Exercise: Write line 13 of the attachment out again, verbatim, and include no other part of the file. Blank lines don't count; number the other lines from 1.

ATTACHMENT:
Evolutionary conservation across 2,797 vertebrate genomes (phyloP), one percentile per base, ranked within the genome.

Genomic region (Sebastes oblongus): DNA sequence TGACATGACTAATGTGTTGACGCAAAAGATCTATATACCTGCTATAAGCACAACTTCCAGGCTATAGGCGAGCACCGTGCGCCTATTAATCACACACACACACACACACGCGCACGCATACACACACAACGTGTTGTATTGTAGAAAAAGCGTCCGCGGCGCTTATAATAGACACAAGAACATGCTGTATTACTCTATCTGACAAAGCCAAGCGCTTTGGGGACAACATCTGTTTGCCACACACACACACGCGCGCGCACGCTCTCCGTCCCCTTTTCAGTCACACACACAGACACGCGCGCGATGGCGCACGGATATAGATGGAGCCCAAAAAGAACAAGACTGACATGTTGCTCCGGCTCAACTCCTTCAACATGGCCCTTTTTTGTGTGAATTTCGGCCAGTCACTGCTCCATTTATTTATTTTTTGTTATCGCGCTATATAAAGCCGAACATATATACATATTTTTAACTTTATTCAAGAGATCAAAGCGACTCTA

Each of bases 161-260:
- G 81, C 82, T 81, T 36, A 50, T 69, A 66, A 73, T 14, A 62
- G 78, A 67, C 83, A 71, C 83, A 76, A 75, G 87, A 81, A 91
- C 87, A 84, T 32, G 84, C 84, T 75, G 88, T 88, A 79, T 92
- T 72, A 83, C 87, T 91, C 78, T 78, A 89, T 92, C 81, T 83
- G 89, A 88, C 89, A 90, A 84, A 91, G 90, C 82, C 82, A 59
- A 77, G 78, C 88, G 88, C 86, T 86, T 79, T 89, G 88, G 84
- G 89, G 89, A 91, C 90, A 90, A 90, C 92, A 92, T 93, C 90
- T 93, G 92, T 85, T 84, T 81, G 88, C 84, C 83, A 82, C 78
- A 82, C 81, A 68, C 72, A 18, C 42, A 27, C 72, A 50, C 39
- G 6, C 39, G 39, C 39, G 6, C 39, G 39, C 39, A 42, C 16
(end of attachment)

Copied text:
- G 6, C 39, G 39, C 39, G 6, C 39, G 39, C 39, A 42, C 16